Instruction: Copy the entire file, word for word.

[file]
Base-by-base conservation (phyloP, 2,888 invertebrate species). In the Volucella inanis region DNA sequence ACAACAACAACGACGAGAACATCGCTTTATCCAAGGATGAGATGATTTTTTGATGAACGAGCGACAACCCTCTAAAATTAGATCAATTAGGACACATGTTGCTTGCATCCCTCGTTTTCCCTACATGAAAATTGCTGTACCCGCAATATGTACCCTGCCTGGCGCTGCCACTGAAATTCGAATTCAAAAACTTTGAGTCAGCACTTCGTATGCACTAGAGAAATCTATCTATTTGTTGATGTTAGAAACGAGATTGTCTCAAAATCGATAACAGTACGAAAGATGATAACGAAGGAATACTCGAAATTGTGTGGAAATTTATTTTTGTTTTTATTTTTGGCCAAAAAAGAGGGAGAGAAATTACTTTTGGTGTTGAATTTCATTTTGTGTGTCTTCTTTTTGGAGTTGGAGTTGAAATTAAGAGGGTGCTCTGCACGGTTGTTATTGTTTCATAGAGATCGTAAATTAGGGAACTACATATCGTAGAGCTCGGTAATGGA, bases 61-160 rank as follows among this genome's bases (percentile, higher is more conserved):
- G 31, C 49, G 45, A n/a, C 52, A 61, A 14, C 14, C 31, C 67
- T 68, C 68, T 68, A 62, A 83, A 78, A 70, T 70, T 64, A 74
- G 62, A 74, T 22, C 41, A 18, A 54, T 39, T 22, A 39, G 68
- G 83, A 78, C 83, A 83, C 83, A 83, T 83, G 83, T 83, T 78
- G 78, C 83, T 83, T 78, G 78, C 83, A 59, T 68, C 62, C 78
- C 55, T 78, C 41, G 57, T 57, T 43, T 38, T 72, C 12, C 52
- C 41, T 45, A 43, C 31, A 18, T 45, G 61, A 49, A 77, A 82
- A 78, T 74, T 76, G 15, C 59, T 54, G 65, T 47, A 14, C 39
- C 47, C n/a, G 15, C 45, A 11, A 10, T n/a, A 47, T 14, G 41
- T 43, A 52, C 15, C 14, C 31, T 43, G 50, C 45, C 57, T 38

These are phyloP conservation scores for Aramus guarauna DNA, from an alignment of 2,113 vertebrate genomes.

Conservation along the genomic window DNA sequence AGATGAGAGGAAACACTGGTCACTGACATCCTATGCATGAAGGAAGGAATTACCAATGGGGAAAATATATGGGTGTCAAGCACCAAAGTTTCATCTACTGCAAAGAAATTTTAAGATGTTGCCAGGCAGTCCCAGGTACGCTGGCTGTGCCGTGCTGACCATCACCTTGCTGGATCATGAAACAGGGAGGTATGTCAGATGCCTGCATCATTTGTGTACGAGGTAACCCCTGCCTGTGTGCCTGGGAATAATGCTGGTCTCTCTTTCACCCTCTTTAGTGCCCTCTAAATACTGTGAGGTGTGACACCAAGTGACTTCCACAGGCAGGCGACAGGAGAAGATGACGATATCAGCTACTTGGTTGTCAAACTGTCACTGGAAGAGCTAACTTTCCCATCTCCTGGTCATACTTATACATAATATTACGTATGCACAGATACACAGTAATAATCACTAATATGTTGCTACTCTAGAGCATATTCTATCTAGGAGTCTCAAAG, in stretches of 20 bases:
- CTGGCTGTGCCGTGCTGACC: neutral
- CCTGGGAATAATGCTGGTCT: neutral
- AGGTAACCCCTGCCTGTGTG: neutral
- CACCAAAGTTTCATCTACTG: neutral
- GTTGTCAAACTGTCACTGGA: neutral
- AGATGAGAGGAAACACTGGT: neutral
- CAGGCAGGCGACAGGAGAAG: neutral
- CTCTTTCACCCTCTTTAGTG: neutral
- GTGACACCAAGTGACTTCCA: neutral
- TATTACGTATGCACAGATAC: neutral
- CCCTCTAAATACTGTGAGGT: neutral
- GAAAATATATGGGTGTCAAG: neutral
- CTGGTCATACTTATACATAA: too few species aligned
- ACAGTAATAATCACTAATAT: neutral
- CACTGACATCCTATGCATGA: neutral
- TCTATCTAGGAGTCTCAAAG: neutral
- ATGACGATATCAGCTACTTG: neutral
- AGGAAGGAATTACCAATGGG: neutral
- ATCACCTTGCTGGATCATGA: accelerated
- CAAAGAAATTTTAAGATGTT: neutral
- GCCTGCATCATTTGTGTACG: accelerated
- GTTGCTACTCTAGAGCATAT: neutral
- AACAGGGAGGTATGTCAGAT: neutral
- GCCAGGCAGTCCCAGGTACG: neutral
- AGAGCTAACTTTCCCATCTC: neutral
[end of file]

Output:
Base-by-base conservation (phyloP, 2,888 invertebrate species). In the Volucella inanis region DNA sequence ACAACAACAACGACGAGAACATCGCTTTATCCAAGGATGAGATGATTTTTTGATGAACGAGCGACAACCCTCTAAAATTAGATCAATTAGGACACATGTTGCTTGCATCCCTCGTTTTCCCTACATGAAAATTGCTGTACCCGCAATATGTACCCTGCCTGGCGCTGCCACTGAAATTCGAATTCAAAAACTTTGAGTCAGCACTTCGTATGCACTAGAGAAATCTATCTATTTGTTGATGTTAGAAACGAGATTGTCTCAAAATCGATAACAGTACGAAAGATGATAACGAAGGAATACTCGAAATTGTGTGGAAATTTATTTTTGTTTTTATTTTTGGCCAAAAAAGAGGGAGAGAAATTACTTTTGGTGTTGAATTTCATTTTGTGTGTCTTCTTTTTGGAGTTGGAGTTGAAATTAAGAGGGTGCTCTGCACGGTTGTTATTGTTTCATAGAGATCGTAAATTAGGGAACTACATATCGTAGAGCTCGGTAATGGA, bases 61-160 rank as follows among this genome's bases (percentile, higher is more conserved):
- G 31, C 49, G 45, A n/a, C 52, A 61, A 14, C 14, C 31, C 67
- T 68, C 68, T 68, A 62, A 83, A 78, A 70, T 70, T 64, A 74
- G 62, A 74, T 22, C 41, A 18, A 54, T 39, T 22, A 39, G 68
- G 83, A 78, C 83, A 83, C 83, A 83, T 83, G 83, T 83, T 78
- G 78, C 83, T 83, T 78, G 78, C 83, A 59, T 68, C 62, C 78
- C 55, T 78, C 41, G 57, T 57, T 43, T 38, T 72, C 12, C 52
- C 41, T 45, A 43, C 31, A 18, T 45, G 61, A 49, A 77, A 82
- A 78, T 74, T 76, G 15, C 59, T 54, G 65, T 47, A 14, C 39
- C 47, C n/a, G 15, C 45, A 11, A 10, T n/a, A 47, T 14, G 41
- T 43, A 52, C 15, C 14, C 31, T 43, G 50, C 45, C 57, T 38

These are phyloP conservation scores for Aramus guarauna DNA, from an alignment of 2,113 vertebrate genomes.

Conservation along the genomic window DNA sequence AGATGAGAGGAAACACTGGTCACTGACATCCTATGCATGAAGGAAGGAATTACCAATGGGGAAAATATATGGGTGTCAAGCACCAAAGTTTCATCTACTGCAAAGAAATTTTAAGATGTTGCCAGGCAGTCCCAGGTACGCTGGCTGTGCCGTGCTGACCATCACCTTGCTGGATCATGAAACAGGGAGGTATGTCAGATGCCTGCATCATTTGTGTACGAGGTAACCCCTGCCTGTGTGCCTGGGAATAATGCTGGTCTCTCTTTCACCCTCTTTAGTGCCCTCTAAATACTGTGAGGTGTGACACCAAGTGACTTCCACAGGCAGGCGACAGGAGAAGATGACGATATCAGCTACTTGGTTGTCAAACTGTCACTGGAAGAGCTAACTTTCCCATCTCCTGGTCATACTTATACATAATATTACGTATGCACAGATACACAGTAATAATCACTAATATGTTGCTACTCTAGAGCATATTCTATCTAGGAGTCTCAAAG, in stretches of 20 bases:
- CTGGCTGTGCCGTGCTGACC: neutral
- CCTGGGAATAATGCTGGTCT: neutral
- AGGTAACCCCTGCCTGTGTG: neutral
- CACCAAAGTTTCATCTACTG: neutral
- GTTGTCAAACTGTCACTGGA: neutral
- AGATGAGAGGAAACACTGGT: neutral
- CAGGCAGGCGACAGGAGAAG: neutral
- CTCTTTCACCCTCTTTAGTG: neutral
- GTGACACCAAGTGACTTCCA: neutral
- TATTACGTATGCACAGATAC: neutral
- CCCTCTAAATACTGTGAGGT: neutral
- GAAAATATATGGGTGTCAAG: neutral
- CTGGTCATACTTATACATAA: too few species aligned
- ACAGTAATAATCACTAATAT: neutral
- CACTGACATCCTATGCATGA: neutral
- TCTATCTAGGAGTCTCAAAG: neutral
- ATGACGATATCAGCTACTTG: neutral
- AGGAAGGAATTACCAATGGG: neutral
- ATCACCTTGCTGGATCATGA: accelerated
- CAAAGAAATTTTAAGATGTT: neutral
- GCCTGCATCATTTGTGTACG: accelerated
- GTTGCTACTCTAGAGCATAT: neutral
- AACAGGGAGGTATGTCAGAT: neutral
- GCCAGGCAGTCCCAGGTACG: neutral
- AGAGCTAACTTTCCCATCTC: neutral